dither_region requires that the psffile be normalized. The image should so also be filtered so that just the cluster is included.
unix% dmstat "sm_flux.img[sky=region(abell_665.reg)]" centroid- sig- med- CONVOLVE min: 1.2040897168e-09 @: ( 4181.5 4739.5 ) max: 3.2900709357e-07 @: ( 4019.5 4035.5 ) mean: 2.8272640293e-08 sum: 0.005397784212 good: 190919 null: 140677 unix% dmimgcalc "sm_flux.img[sky=region(abell_665.reg)]" none model.fits op="imgout=(img1/0.005397784212)" clob+
The resulting image is shown in Figure 3. Note that the image size has been reduced to the bounding box around the region. This will help to improve dither_region's speed.
Figure 3: Exposure corrected, smoothed image model
The presence of the point-like sources in this image will not greatly affect the results given their location relative to the detector boundary. The Diffuse Emission thread shows how the point-like source can be removed with the dmfilth tool. More advanced smoothing algorithms may also be used such as csmooth or dmimgadapt.This model is then pset into dither_region's psffrac parameter
unix% pset dither_region psffile=model.fits
and the tool is run.
unix% dither_region outfile=dr_with_model.fits mode=h verbose=0 unix% dmlist dr_with_model.fits cols -------------------------------------------------------------------------------- Columns for Table Block AREAFRACTION -------------------------------------------------------------------------------- ColNo Name Unit Type Range 1 CAH_REC Int4 - 2 POS_OFFSET(X_OFFSET,Y_OFFSET) pix Real8 -Inf:+Inf Sky Position 3 ROLL deg Real8 -Inf:+Inf Roll angle 4 FRACAREA Real8 -Inf:+Inf Fraction area 5 PSFFRAC Real8 -Inf:+Inf PSF fraction 6 AREA_CHIP_FRAC Real8(10) -Inf:+Inf Region Area Fraction per chip 7 PSF_CHIP_FRAC Real8(10) -Inf:+Inf PSF Fraction per chip 8 STATUS Bit Why fraction < 1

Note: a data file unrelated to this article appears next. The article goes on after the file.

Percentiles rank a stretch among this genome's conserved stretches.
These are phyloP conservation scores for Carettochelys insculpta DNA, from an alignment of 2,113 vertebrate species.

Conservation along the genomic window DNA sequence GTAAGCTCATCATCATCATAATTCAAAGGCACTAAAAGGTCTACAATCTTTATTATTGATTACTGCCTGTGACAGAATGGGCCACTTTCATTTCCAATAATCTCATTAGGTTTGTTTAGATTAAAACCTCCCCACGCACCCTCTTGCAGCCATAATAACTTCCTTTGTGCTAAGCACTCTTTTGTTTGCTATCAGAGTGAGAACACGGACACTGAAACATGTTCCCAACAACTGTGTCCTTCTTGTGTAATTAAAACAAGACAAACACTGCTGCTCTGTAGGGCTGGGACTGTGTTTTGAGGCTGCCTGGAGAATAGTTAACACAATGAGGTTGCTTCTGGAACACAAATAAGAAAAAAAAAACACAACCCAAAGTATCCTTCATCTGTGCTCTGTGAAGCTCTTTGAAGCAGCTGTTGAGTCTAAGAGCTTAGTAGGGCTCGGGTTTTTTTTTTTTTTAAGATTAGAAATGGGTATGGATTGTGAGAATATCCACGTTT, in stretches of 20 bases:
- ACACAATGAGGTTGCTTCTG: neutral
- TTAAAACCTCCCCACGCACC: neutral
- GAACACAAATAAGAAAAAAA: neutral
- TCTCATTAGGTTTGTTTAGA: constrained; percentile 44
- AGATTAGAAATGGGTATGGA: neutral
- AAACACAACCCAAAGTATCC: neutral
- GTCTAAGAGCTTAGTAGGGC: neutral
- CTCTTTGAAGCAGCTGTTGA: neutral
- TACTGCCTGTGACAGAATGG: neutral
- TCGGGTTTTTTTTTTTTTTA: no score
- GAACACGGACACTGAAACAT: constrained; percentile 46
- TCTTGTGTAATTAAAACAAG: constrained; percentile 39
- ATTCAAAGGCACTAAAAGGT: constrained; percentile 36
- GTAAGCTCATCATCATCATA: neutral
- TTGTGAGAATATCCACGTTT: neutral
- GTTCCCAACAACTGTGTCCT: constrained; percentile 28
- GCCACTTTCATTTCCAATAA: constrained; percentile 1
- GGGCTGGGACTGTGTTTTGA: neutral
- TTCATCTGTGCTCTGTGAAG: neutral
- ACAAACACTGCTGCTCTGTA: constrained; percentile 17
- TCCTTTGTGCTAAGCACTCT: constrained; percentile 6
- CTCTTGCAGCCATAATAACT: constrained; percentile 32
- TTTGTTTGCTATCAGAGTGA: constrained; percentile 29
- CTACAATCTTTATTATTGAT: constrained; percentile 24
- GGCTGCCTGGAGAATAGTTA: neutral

The output file now contains additional columns related to the psffile. The "psffrac" is really the fraction of the psffile image which in this example is the surface brightness of the cluster. The duration weighted average can be computed as above